Sunday, May 25, 2008


Wrapping up--heh-heh, sorry--our look at Universal's MUMMY films, 1944's THE MUMMY'S CURSE brings the series to a close on a less than resounding note. A step down from the flawed but fun THE MUMMY'S GHOST (my personal favorite of the four sequels), it tiredly trots out the same old story for one more go-'round.

Picking up 25 years after GHOST (someone on IMDB did the math and figured out that, given the skewed chronology of the series, CURSE should rightfully take place in 1997), the movie mysteriously transfers Kharis and Ananka from New England--where they drowned together in a quicksand pit--to a Louisiana swamp populated by ethnic stereotypes. Once again, there's an Egyptian henchman to do the grunt work--Peter Coe, aided by THE FLESH EATERS's Martin Kosleck--this time trying to reunite the re-animated lovers and take them back to Egypt. (Though, unlike the previous films, the human villains are just as bland as the rest of the cast.) And as usual we get a refresher course on the use of tana leaves, as well as a needless five-minute flashback to THE MUMMY'S HAND regurgitating the Kharis/Ananka backstory.

Previous MUMMY films weren't much better--especially in the story department, where plot holes seemed to be dominant feature--but there's an empty-tank feeling to THE MUMMY'S CURSE that keeps it from being as enjoyable. Any continuity from the earlier movies--like, if Kharis and Ananka drowned together, why are they separated? If Ananka was reincarnated at the end of GHOST, why is she acting like a twentieth-century amnesiac?--is abandoned, save for the recycled motions of Kharis and his cronies. (Not even a bandaged Lon Chaney, Jr. can rescue scenes in which people don't notice a huge shambling mummy six inches behind them.) And Leslie Goodwins's traffic-cop direction prevents the film from gaining any steam (one exception is a fairly eerie scene in which a mud-caked Ananka pries herself from the muck); the DVD subtitles say "Footsteps Dragging" whenever Kharis walks, an apt description of the plot itself.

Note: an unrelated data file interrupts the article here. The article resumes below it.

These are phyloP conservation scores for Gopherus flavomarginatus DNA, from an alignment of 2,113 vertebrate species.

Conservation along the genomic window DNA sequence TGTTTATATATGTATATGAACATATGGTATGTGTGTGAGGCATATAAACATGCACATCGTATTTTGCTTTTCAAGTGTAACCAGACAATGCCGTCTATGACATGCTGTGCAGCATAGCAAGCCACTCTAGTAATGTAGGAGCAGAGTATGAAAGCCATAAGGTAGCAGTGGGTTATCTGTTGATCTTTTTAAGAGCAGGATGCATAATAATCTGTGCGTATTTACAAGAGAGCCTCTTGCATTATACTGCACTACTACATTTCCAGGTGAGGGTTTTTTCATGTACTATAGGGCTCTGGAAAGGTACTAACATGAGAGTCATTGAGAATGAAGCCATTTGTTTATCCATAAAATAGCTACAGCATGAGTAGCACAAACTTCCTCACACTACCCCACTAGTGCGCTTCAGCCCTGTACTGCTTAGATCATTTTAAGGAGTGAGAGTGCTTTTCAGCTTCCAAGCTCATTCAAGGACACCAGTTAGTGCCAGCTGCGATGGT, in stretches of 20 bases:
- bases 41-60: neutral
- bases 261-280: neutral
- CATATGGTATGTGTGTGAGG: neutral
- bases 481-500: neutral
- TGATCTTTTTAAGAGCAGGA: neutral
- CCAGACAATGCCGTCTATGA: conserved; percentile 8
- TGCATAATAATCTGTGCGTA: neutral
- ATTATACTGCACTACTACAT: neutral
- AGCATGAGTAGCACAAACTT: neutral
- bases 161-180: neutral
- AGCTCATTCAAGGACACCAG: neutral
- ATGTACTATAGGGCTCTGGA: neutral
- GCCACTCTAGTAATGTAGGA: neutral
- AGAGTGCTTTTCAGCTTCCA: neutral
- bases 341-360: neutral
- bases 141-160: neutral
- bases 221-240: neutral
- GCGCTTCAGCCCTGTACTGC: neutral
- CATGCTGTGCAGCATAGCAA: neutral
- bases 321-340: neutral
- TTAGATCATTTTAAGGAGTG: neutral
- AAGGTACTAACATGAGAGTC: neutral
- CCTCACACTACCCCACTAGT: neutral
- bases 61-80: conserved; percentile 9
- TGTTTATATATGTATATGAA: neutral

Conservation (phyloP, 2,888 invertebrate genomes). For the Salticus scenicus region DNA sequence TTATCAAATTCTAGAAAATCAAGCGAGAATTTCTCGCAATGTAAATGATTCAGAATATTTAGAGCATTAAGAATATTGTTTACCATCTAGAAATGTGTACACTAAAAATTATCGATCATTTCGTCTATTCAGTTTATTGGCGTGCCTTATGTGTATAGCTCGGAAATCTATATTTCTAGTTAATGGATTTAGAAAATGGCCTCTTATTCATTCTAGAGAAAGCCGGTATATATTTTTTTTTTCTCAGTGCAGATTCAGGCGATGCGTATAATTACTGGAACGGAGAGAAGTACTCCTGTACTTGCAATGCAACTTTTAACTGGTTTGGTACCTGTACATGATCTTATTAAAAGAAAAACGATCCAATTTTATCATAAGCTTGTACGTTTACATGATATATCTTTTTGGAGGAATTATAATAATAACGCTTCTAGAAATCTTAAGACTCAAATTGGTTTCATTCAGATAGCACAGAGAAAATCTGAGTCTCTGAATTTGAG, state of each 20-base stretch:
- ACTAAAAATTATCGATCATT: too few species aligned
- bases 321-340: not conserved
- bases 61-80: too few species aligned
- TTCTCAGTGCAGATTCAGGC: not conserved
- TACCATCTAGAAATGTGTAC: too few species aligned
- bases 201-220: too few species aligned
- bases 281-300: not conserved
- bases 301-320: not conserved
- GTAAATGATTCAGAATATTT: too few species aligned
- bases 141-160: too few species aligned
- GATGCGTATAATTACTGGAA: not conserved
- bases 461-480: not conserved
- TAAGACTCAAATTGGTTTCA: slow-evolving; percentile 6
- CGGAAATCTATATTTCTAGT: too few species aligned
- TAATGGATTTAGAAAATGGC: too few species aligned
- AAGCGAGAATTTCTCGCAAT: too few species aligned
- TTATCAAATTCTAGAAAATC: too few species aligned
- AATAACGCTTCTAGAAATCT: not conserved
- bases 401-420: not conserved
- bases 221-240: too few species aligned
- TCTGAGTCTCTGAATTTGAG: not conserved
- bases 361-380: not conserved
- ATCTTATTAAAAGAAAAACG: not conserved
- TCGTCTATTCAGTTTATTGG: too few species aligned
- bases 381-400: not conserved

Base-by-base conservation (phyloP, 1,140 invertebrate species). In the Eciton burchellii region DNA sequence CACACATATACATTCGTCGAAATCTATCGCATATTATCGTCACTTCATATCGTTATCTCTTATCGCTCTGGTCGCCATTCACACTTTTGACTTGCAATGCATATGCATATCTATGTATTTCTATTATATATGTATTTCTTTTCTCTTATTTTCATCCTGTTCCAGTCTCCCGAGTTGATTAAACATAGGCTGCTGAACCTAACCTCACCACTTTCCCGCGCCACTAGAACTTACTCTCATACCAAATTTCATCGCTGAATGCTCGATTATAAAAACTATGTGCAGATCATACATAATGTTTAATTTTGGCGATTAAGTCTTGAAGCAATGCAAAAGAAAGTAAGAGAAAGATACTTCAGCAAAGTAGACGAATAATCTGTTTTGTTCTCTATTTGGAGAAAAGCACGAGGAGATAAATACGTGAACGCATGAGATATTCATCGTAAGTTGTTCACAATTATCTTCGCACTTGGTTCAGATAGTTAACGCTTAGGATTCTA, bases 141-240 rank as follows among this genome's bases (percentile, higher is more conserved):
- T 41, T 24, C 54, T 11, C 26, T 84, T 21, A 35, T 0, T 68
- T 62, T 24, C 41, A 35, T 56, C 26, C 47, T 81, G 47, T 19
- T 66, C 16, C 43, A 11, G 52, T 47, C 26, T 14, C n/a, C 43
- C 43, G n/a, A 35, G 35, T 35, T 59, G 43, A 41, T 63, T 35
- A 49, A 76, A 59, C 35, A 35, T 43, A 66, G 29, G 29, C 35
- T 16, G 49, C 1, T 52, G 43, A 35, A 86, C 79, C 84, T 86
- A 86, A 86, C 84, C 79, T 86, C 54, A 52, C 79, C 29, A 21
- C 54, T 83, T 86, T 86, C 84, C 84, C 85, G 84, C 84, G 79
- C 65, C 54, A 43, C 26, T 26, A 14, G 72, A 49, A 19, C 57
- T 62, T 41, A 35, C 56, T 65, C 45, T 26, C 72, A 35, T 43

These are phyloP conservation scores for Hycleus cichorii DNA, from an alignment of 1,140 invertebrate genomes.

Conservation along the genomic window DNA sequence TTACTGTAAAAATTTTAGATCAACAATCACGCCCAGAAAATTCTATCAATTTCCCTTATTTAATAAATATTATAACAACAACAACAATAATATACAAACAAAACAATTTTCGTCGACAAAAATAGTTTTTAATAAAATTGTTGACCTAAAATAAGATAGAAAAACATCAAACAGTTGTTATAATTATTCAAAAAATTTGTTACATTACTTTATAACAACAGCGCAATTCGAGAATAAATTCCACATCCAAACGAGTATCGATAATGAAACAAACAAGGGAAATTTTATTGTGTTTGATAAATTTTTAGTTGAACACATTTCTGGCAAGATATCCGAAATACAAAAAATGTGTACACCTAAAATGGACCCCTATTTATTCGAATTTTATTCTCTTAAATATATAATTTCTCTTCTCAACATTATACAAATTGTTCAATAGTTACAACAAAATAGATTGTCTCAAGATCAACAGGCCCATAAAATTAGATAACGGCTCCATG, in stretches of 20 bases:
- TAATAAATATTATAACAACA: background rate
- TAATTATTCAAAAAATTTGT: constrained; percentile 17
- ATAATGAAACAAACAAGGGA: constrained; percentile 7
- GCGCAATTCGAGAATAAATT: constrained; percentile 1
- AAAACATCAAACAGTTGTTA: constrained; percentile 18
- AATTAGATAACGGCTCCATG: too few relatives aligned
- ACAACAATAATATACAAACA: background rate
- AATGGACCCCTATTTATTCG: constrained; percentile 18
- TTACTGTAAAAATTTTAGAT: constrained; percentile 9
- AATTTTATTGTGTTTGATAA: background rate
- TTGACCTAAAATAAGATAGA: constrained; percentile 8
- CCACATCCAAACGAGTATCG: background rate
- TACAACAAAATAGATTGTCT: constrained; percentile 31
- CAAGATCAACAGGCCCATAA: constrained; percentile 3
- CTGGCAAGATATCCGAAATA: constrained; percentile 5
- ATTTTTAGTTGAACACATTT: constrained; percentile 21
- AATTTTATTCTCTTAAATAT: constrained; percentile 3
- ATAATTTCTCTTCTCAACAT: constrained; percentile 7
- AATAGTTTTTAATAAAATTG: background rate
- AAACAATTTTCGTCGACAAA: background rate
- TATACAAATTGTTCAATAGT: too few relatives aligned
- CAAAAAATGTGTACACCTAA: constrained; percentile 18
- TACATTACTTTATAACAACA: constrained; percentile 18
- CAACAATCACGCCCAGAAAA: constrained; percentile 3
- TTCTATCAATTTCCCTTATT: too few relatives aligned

And just like the other films, testosterone gets the better of the hired help as Kosleck tries to take Ananka for himself, incurring Kharis's wrath. Perhaps Universal was as fatigued as the story, since they allow Kosleck and Kharis to be buried alive together in an accident that also destroys the remaining tana leaves, putting an end to the Kharis saga (until the studio resurrected him to star in ABBOTT AND COSTELLO MEET THE MUMMY).

The lackluster finale of THE MUMMY'S CURSE notwithstanding, the series still makes for fun viewing today, thanks mostly for its Saturday afternoon-nostalgia factor--not bad for disposable cinema originally intended for undiscriminating kids. (Unlike this summer's THE MUMMY: TOMB OF THE DRAGON EMPEROR, which will be forgotten by Labor Day.)

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